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Happenings >> All Happenings

Seeing Through The Lens of Different Creatives

2020-03-30

Everyone sees things with different perspectives. Likewise in photography, the feeling adopted by each captured subject matter varies between people. We got three creative professionals to capture and share their unique creative perspectives through photography, while celebrating how photography can tell stories with any subject matter, point of view and style. If any of these styles featured tickle your facny, we've also included some quick tips to get you started - read on and get inspired!

 

Henry Lim, Digital Writer: Conceptual Photography

To an amateur photographer like Henry Lim, capturing a scene isn’t about waiting for the right moment (unlike wildlife or sports photography). Henry sees photography as a process that requires staging, conceptualising, working with ideas and a whole lot of experimenting to achieve the desired results.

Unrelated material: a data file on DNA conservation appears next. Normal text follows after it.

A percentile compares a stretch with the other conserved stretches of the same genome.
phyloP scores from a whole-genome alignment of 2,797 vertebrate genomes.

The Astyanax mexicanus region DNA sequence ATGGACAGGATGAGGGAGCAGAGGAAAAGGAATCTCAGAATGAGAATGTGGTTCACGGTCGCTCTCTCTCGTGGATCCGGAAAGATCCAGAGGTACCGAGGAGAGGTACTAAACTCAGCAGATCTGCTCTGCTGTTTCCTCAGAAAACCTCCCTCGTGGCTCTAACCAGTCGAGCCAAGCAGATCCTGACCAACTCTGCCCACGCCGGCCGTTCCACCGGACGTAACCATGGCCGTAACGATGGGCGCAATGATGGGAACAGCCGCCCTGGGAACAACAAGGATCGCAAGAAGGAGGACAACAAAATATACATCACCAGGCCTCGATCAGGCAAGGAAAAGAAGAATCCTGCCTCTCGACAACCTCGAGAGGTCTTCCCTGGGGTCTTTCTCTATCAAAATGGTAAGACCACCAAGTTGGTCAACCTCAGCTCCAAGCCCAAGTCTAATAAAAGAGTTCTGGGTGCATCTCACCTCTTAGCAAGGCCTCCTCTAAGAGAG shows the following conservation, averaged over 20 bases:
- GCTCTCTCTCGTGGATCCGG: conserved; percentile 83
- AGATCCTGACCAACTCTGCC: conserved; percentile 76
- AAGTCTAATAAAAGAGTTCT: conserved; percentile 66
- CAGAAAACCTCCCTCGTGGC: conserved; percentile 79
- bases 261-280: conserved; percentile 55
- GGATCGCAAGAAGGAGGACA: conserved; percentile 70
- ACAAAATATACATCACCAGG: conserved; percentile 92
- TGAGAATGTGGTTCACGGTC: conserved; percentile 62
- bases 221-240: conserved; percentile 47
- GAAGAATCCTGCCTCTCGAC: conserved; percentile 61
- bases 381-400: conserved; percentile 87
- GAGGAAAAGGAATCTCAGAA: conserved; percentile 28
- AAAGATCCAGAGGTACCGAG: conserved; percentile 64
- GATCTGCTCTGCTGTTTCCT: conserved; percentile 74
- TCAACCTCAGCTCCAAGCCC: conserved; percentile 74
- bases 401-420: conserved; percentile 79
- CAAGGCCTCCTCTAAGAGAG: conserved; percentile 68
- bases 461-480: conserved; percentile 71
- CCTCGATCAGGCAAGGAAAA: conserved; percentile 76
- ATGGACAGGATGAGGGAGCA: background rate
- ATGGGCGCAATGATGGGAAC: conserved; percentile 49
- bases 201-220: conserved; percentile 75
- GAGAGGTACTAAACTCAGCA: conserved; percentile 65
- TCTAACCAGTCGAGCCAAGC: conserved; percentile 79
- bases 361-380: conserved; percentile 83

EOS RP, RF35mm f/1.8 Macro IS STM, f/4.5, ISO 100, 1/200sec, 35mm


EOS RP, RF24-105mm f/4 L IS USM, f/4.5, ISO 3200, 1/60sec, 29mm


EOS RP, RF24-105mm f/4 L IS USM, f/4.0, ISO 6400, 1/800s, 29mm

Each of the 3 photos was derived from a different idea, had their own story, and were executed independently:

  1. Using the leaf’s unique shape and patterns to reveal and hide parts of the human face.
  2. The use of an everyday house plant for a wacky photoshoot was used to resemble metamorphosis
  3. The distorted facial features captured through the simple use of glass and water

If this style of conceptual photography appeals to you, here are a few takeaways to get you started:

  • Start by conceptualising an idea and create a mood board or mind map. What is your desired message, and is there a key experiment you would want to try and capture during the photoshoot? Will it be distortion through the refraction of glass objects or are you focusing more on the overall mood?
  • Pick your preferred subject. If human heads are your primary focus, research and learn how you can experiment around the subject to conceptualise ideas. How can you enhance the emotional aspect with your chosen subject?